The exact incidence and prevalence of barosinusitis is not known but is believed to fluctuate with underlying etiology. The prevalence ranges from 34% in divers to 19.5% to 25% in pilots. Concomitant sinus inflammation (e.g., allergic rhinitis) increases the prevalence of barosinusitis in pilots, with rates of up to 34% in high-performance fighter pilots and 55% in commercial pilots. Hyperbaric oxygen treatment causes up to 3% of annual cases of barosinusitis. Sinus barotrauma is most common in divers, in whom the incidence of descent barotrauma approximately doubles that of ascent. Pain after a change of pressure is the most marked symptom and is seen in up to 92% of cases. Sinus barotrauma is second in frequency only to middle ear barotrauma. The frontal sinus is most commonly involved. These injuries occur after a rapid change in pressure, such as with flying or scuba diving. Epistaxis is a serious sign. Brain and orbital complications are rare but can occur.
Underwater, diving injuries are most commonly the cause of barotrauma. Diving and aviation studies show that decompression associated with descent and increased gravity cause sinus barotrauma twice as often as in cases related to ascent, compression, and reverse squeeze. Clinical examination will reveal upper respiratory tract pathology in many patients. A cascade of events occurs in the sinuses during changes in atmospheric pressure. Barosinusitis is often caused when sudden changes in ambient pressure are not compensated for by force equalization mechanisms within the paranasal sinuses. Risk factors for sinus barotrauma when underwater diving or flying include (1) nasal polyps or other anatomical obstructions; (2) sinus obstruction due to edema or mucous, as occurs in allergic rhinitis; or (3) sinusitis. Barosinusitis also is associated with automobile travel, the use of gaseous general anesthetic agents, Chinook wind exposure, prolonged high altitude exposure, submarine decompression, nasal blowing, vigorous Valsalva maneuver, and hyperbaric oxygen therapy.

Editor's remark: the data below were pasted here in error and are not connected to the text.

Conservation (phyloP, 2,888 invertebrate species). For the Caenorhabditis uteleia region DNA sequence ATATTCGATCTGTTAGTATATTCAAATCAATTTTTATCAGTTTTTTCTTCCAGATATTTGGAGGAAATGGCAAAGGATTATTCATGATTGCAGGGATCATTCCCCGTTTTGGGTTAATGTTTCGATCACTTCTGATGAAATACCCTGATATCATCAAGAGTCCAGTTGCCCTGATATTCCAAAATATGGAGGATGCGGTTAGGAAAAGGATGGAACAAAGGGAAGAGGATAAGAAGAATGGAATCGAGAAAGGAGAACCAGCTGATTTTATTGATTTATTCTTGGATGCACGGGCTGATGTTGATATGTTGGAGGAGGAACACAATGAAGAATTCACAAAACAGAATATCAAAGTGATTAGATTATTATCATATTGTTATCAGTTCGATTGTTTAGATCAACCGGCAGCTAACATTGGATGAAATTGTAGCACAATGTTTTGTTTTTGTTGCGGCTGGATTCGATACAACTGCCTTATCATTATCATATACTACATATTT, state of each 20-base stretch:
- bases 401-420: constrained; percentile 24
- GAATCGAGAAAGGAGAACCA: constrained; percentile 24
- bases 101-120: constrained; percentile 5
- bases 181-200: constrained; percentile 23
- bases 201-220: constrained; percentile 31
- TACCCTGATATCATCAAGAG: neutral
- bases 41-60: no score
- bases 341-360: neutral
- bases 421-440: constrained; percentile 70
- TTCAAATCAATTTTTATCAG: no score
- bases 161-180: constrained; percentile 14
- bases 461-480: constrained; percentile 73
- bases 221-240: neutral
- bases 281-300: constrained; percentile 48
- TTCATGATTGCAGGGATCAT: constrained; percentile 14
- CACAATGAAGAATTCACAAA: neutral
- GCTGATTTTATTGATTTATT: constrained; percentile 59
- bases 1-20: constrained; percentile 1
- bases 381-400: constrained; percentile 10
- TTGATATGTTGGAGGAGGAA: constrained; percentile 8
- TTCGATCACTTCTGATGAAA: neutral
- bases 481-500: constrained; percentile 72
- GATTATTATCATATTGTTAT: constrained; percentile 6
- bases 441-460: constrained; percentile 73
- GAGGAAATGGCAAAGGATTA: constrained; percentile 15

Upper respiratory tract pathology is the most common predisposing factor for barosinusitis, second to a history of recent or past barosinusitis. In divers who underwent a pre-dive exam, paranasal barosinusitis was not related to alcohol consumption, gender, tobacco, decongestant use, mild nasal septal deviation, or inability to perform the Toynbee or Valsalva maneuvers. Divers with a history of middle-ear barotrauma or sinusitis may be more likely to suffer paranasal sinus barotrauma.
The paranasal sinuses are maze-like, air-filled spaces flanked by fixed, thick, bony outer walls and pliable, thin, internal walls. Normally, air pressure within the sinus cavities equilibrates with that of the surrounding nasal passages via openings into the sinuses, termed the ostia. Small changes in the volume of gas within the sinuses are compensated for by the passageway between the central nasal cavity and laterally located sinuses which allows for pressure changes. Boyle's Law states that, at a given temperature, the volume of a gas varies inversely with pressure. In people who develop sinus barotrauma, the ostia may be anatomically smaller because of small changes in the wall positions around the ostia; or blocked or narrowed due to edema, local inflammation, or trauma. This then impairs the ability of the ostia to equilibrate and help aid air exchange. These uncompensated changes in intrasinus pressure can then result in the mucosal injuries observed in sinus barotrauma.
The nasal mucosa is usually edematous with inflammation and bloody discharge. Mucosal thickening was the more commonly noted pathology, but in 12% of cases, there was a fluid level.
The majority of patients complain of a frontal distribution of pain, with ethmoidal and maxillary being much less significant. Epistaxis is the second most common symptom and may be the sole symptom in some ascent cases. The pain usually starts in the frontal region, spreads up towards the vertex, and then radiates between and behind the eyes and sometimes into the maxillae. Frequently, there is excessive lacrimation from the eye on the side most involved. There may also be swollen turbinates.